For companies that want the flexibility a cloud environment offers without exposing data and applications outside the corporate network, building a private cloud is a good alternative—if you're properly prepared for it. Unlike public cloud, which lets you hand over many of the responsibilities of managing infrastructure to the cloud vendor, private cloud means taking on the responsibilities of managing a cloud infrastructure for yourself.
If you think of cloud as simply using virtual machines, you won't be prepared and won't get the full benefits of an internal private cloud. A successful private cloud requires these features:
Certainly virtual machines are a key component of a hybrid cloud, but that's not the whole story. Cloud requires pools of all IT elements—compute, storage, and networking—to be shared by multiple end users. Both physical and virtual resources need to be able to be reallocated depending on demand.
The cloud needs to be able to respond rapidly to change. The cloud needs to be self-healing, automatically reassigning resources in response to failures and system load. Further responsiveness comes by automating the response to user requests, with self-service for end users. Allowing users to create virtual machines on demand requires having a process for requesting and deploying them, as well as creating and maintaining a set of predefined configurations and templates to meet their needs.
Orchestration goes beyond implementing single tasks to implementing entire workflows. Private clouds need orchestration to execute complex provisioning processes, ensure that policies are enforced, and maintain service levels.
One of the most valuable features of public cloud is that it's available from anywhere. Private cloud is intended to keep data within the corporate boundary, but making it accessible to end users wherever they are is still important. Network considerations including bandwidth and security need to be taken into account when evaluating how employees will be able to access their private cloud environments.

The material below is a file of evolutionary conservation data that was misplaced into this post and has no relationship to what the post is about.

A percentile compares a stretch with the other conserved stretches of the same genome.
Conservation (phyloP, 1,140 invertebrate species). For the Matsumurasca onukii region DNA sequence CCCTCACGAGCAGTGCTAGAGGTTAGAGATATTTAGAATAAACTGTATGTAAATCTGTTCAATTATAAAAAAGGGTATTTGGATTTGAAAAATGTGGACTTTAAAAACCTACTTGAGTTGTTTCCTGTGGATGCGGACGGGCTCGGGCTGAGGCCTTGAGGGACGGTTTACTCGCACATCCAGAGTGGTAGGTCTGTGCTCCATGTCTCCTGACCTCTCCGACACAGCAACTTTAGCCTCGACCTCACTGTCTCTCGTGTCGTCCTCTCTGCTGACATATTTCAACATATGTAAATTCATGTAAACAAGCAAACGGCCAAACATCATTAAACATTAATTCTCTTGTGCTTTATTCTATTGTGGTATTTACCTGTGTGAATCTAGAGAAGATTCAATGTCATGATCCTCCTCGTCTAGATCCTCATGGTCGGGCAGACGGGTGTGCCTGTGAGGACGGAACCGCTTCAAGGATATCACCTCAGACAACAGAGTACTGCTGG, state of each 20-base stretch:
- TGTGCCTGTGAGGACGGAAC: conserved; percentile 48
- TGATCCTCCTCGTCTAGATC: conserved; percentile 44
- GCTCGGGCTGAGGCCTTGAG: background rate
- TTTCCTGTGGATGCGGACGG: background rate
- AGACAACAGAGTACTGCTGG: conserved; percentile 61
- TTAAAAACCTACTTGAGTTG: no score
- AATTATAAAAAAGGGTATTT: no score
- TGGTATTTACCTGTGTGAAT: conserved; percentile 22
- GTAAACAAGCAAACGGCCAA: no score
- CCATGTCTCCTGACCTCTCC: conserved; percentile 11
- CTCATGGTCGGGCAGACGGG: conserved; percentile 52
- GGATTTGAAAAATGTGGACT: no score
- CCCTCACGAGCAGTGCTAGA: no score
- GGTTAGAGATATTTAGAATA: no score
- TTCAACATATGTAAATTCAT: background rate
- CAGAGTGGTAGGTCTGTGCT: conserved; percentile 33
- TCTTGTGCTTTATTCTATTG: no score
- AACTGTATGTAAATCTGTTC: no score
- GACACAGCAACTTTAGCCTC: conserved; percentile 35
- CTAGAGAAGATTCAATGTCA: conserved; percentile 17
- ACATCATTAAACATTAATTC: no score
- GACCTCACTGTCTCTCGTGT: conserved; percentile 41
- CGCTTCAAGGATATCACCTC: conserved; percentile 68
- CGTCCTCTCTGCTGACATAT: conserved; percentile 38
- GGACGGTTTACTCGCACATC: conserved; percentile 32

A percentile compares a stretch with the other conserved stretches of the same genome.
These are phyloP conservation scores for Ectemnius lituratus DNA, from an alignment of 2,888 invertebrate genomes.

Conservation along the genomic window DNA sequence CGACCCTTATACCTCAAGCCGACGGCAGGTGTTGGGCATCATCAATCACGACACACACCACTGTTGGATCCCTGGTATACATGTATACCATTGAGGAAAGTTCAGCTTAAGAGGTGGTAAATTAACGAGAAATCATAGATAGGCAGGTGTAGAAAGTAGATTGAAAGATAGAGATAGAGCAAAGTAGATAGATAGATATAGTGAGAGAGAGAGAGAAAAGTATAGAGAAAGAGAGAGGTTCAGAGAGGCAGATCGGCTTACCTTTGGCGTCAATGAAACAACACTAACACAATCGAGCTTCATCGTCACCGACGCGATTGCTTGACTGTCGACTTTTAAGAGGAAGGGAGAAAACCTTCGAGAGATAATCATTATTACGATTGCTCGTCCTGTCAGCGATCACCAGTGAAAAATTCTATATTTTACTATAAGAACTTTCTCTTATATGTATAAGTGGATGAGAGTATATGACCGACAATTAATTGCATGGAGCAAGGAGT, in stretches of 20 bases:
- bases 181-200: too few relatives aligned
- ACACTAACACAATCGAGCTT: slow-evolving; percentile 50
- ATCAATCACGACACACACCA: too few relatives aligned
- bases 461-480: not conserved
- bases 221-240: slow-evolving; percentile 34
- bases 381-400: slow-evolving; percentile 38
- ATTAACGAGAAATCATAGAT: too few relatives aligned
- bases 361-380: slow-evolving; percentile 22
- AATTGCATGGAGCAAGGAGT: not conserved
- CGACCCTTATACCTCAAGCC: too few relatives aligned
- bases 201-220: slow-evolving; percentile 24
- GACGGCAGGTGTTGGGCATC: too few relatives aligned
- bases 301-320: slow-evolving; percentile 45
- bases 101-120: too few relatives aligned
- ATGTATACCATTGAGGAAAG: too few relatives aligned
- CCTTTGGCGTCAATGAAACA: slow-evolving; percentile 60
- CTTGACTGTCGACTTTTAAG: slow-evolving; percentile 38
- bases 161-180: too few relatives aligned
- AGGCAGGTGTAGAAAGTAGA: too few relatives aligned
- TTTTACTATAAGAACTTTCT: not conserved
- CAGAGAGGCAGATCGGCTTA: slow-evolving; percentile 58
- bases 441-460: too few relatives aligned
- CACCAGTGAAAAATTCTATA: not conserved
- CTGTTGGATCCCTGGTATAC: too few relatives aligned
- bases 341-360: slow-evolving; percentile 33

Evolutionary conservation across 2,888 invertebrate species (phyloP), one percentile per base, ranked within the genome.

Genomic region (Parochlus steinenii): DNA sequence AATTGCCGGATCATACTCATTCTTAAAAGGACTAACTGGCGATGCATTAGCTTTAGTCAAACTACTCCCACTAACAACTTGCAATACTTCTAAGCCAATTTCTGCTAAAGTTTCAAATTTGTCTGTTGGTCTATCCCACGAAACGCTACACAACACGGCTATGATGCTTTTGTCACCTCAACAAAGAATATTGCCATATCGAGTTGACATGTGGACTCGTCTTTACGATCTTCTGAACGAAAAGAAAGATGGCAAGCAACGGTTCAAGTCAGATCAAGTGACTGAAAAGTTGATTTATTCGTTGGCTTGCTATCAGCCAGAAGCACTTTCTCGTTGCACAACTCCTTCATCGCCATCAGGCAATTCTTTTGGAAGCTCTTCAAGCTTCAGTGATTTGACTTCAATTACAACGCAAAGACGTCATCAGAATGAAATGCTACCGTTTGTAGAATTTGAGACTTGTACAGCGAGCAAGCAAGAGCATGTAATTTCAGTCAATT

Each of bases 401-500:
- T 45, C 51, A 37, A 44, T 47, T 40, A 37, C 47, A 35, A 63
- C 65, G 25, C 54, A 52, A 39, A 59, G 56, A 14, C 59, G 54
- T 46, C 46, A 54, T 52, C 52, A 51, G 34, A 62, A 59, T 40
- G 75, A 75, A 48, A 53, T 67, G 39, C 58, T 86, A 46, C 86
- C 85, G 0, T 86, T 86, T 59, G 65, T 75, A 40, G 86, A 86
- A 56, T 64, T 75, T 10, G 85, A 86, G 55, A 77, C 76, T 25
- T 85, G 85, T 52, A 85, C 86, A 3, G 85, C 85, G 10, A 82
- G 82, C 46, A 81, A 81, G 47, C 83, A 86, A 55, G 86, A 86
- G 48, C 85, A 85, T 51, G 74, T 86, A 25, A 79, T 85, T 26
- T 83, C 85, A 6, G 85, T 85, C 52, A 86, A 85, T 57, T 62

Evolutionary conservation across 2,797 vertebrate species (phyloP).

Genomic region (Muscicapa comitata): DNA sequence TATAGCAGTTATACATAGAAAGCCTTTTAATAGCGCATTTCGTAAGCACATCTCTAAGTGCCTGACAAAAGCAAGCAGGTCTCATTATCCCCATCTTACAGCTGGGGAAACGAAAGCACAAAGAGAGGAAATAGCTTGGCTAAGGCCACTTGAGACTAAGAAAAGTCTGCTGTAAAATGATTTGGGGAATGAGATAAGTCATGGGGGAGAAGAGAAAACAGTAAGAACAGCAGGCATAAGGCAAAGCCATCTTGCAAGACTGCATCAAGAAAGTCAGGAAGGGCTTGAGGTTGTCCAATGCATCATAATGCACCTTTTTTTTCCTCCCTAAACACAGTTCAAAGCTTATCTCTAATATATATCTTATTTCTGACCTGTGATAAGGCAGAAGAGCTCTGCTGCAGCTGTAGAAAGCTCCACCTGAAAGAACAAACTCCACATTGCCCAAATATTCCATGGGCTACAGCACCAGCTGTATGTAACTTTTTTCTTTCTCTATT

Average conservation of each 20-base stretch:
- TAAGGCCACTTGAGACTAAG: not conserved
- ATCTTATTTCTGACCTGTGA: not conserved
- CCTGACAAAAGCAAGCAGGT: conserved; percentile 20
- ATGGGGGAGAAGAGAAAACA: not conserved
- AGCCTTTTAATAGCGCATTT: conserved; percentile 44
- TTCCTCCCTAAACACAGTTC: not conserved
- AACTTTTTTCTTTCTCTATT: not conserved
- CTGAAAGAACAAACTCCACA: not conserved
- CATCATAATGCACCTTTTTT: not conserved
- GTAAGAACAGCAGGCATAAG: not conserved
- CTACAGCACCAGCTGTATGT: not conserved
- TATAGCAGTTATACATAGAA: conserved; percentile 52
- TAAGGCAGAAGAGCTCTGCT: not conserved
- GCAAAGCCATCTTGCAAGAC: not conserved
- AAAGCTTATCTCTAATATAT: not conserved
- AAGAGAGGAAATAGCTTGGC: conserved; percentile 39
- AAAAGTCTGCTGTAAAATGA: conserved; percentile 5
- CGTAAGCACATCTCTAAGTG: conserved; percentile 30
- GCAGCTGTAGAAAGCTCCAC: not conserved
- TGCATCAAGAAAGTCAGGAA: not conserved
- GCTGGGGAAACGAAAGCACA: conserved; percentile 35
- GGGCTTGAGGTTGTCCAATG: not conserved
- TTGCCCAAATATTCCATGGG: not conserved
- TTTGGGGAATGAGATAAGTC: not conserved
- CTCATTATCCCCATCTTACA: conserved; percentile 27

Using public cloud means you don't have to buy spare capacity in advance. When you run your own private cloud, that's not true. In order to ensure that virtual machines and applications can be brought up on demand, you need to maintain enough capacity to meet both current and anticipated load can be met. This can mean capital expenditures for up to five years' or more estimated requirements. It also means considering the longevity of your vendors to be certain you'll be able to continue to grow your environment with compatible devices.
You'll need a way to track and report usage of your private cloud in order to charge departments accordingly. In order to avoid unexpected charges, you'll likely want to provide departments with an administrative process that limits which users are able to bring new environments online.
One of the crucial benefits of public cloud is robustness. Private clouds need to be carefully designed to ensure key services offer high availability and prevent a single failure from disrupting the entire cloud.
Ensuring your private cloud delivers all these qualities requires thorough analysis and careful design. Work with a third party such as dcVAST that has experience with multiple vendors offering private cloud technology. Our professional services and managed services ensure your private cloud delivers cloud benefits from within your own data center. Contact us to learn more about implementing private cloud.